Author Helen Schmidt at her recent book signing at the Lake Forest community in Plattsburgh.
It was like something out of a horrible movie that you know can’t be real, except that it was real.
That’s how 95-year-old Helen Schmidt described the endless column of people fleeing Hungary ahead of advancing Soviet forces in 1945. Stretching from one horizon to the other, trucks, cars, mule drawn carts and people on foot, with just the belongings they could carry, plodded their way over mountainous roads into Austria and eventually into Germany.
One seemingly monolithic being, each person in that column brought with them their own story. Now, nearly 70 years later, Schmidt is telling her story of escape and survival in a memoir she just published entitled “Oh Memory Lane.”
“Our father made us promise that when they (the Soviets) came, we would leave,” said Schmidt in a still thick Hungarian accent, remembering the months leading up to her exodus from Hungary.
Together with her sisters Mary and Gabriella, her 3-year-old daughter and two other children, Schmidt headed her father’s plea and left. One of her brothers and a sister stayed behind.
Schmidt said that day after day on the march, she would carry her daughter as long as she physically could, but, eventually, the child would have to walk.
“It was absolutely God’s blessing that none of them complained. They didn’t even have food or drink. It’s unbelievable that none of them caught a cold or got sick.”
They found their way eventually into Germany where Schmidt, who spoke several languages, worked for a time for the American Red Cross as an interpreter. She was eventually separated from her sisters in order to take work in another German city, while she waited for the opportunity to come to America.
“We all came separately because the Hungarian quota was so small,” she said.
Schmidt met a Hungarian man named Rudolph in Germany, and the two got engaged. When their time came to emigrate, they eventually found themselves in Albany. Her older sister was already in Albany working, and Helen and Rudolph settled there and began a new life.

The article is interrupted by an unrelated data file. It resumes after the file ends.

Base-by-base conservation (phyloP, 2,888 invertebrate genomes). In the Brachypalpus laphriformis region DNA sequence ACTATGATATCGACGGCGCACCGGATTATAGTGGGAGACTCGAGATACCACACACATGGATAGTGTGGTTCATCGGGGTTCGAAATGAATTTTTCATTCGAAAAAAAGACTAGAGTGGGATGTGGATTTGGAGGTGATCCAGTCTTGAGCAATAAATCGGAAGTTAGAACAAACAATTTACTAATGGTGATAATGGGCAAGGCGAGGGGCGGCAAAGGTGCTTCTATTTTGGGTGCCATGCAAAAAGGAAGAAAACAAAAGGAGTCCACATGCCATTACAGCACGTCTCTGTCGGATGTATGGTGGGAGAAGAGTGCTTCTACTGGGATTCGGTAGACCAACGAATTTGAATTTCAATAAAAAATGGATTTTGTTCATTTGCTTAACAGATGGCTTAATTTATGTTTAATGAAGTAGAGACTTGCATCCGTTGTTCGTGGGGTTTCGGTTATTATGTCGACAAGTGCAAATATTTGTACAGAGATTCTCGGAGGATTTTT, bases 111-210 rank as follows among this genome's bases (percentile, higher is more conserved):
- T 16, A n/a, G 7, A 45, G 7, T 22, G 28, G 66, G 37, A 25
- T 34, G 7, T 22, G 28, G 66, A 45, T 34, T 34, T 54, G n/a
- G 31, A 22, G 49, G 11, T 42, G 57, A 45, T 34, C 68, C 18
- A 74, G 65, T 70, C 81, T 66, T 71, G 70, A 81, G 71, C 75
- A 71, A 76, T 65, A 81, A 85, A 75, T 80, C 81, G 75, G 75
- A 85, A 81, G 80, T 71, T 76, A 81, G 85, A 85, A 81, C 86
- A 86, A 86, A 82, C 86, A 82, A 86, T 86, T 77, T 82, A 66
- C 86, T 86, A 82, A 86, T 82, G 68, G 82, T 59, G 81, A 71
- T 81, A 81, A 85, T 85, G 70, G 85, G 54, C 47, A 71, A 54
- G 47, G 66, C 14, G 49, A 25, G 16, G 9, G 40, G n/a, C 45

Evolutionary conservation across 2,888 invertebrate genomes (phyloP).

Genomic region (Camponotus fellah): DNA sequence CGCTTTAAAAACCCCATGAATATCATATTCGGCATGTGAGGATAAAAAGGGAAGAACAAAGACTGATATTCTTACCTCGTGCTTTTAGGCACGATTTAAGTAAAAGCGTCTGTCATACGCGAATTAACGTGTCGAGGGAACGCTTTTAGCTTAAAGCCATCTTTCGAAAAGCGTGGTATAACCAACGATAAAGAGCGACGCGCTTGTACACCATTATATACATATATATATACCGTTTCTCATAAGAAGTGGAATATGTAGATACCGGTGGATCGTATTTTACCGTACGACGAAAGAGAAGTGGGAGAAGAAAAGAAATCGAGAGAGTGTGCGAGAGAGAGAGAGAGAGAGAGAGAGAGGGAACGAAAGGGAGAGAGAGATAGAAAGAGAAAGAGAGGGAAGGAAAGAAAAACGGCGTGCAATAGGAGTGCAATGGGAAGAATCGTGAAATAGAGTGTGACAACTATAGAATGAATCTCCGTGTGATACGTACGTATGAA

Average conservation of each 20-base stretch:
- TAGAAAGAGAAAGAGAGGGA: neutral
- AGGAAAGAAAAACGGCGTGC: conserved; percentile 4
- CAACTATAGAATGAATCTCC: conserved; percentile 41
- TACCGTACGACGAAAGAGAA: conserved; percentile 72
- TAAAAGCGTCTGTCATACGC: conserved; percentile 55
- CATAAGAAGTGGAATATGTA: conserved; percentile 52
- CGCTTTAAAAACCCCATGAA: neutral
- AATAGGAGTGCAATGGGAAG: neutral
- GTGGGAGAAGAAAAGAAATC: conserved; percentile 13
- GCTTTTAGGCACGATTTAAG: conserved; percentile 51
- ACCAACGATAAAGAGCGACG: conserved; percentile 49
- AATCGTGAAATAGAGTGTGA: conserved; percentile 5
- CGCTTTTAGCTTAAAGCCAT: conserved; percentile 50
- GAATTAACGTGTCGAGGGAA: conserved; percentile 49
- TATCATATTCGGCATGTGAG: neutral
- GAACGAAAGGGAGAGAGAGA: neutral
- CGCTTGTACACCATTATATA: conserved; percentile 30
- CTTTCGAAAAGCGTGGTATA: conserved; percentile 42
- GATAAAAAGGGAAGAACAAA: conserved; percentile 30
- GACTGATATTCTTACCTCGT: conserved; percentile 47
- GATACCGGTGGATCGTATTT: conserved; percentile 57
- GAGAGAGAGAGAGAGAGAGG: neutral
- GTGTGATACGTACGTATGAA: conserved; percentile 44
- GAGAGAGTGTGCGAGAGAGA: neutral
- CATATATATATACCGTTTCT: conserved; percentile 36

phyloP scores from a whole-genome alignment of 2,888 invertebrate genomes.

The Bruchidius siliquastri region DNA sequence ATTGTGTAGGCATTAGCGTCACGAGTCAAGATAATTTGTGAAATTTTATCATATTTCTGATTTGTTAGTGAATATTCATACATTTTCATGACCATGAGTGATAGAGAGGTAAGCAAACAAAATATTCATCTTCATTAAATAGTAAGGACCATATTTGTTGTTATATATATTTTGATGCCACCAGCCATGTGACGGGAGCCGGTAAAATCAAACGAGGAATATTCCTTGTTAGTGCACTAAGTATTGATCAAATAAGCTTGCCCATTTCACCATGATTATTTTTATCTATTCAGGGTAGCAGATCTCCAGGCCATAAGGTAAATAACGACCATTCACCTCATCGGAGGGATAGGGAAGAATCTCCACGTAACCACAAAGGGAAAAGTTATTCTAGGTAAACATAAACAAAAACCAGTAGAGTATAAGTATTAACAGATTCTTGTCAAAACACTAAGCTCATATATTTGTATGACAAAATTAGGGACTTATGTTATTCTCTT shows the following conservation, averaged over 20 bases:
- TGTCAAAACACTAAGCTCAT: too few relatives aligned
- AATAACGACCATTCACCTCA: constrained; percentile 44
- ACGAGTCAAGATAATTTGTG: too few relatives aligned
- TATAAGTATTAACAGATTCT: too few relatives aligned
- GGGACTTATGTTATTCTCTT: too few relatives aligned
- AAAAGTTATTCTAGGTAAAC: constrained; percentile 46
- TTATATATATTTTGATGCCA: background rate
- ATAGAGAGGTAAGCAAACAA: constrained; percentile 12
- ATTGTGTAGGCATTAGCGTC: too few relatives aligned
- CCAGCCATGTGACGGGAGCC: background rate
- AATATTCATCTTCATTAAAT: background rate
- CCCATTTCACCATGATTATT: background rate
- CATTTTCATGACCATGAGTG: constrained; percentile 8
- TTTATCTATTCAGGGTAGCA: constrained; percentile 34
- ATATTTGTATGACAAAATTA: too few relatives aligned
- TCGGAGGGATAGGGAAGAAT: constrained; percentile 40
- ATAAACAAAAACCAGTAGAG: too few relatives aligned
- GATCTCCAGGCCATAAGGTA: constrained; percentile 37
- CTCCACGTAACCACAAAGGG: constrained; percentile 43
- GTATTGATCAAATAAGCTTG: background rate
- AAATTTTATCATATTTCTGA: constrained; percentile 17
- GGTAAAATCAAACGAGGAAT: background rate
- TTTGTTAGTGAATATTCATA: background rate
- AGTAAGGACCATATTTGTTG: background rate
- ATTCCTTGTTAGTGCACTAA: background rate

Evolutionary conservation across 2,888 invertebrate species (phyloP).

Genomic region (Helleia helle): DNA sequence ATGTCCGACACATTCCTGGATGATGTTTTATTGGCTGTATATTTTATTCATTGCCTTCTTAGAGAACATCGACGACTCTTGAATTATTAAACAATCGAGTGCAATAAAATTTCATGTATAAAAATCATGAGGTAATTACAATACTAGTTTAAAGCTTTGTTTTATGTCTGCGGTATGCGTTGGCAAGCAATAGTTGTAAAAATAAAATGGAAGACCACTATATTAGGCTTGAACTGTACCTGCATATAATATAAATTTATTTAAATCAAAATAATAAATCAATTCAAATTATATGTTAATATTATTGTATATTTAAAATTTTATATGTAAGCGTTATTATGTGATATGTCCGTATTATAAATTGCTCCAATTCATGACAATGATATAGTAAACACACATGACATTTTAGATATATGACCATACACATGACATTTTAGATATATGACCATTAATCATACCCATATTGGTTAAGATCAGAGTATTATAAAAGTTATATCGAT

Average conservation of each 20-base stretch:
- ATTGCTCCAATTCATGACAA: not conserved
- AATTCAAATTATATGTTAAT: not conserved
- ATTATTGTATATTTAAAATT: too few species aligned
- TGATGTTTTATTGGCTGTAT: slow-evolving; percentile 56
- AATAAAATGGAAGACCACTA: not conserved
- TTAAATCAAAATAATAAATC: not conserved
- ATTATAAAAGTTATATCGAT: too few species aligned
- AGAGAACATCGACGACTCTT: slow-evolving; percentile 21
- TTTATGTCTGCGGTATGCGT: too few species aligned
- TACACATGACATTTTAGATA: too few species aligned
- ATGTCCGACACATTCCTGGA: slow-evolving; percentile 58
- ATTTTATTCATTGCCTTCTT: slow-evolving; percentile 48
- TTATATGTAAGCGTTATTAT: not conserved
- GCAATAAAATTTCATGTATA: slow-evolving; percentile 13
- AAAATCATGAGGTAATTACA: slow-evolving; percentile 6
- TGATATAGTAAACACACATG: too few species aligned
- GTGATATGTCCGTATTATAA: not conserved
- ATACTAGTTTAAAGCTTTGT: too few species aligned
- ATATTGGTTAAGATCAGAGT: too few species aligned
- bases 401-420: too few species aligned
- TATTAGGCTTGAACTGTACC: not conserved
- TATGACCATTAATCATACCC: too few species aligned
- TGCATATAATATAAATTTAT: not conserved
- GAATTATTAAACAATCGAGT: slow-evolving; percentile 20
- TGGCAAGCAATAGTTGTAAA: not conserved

“The American people are so kind and so good, and it’s just a wonderful place to live. We finally were able to settle down and start to live.”
They lived in the Albany area until 1987 when Rudolph, a family physician, retired. After traveling and living in Florida, the couple moved to Plattsburgh in 2007 in order to be closer to one of their several children.
In the late 1990s, Schmidt’s daughter Peggy had given her a blank book and asked her to start recording her memories of traveling from Europe and starting a new life in America. That blank book was the start of what would eventually become Oh Memory Lane.
“My children wanted to know about it, and they pestered me,” Schmidt said. “So this past winter I was able to sit down and write it.”
She had considered writing the memoir in the past, but the process always stirred too many sad memories of the family she had left behind. Finally, though, she was able to write it.
“Now, before I leave this earth, I have put it together.”
Schmidt was lauded recently at a book signing at the Lake Forest community in Plattsburgh where she and Rudolph live. Friends and residents alike eagerly lined up for autographed copies of the new author’s work.
Copies of Oh Memory Lane can also be purchased online through Blurb Publishing by going to www.blurb.com and typing in “Helen Schmidt” into the search bar.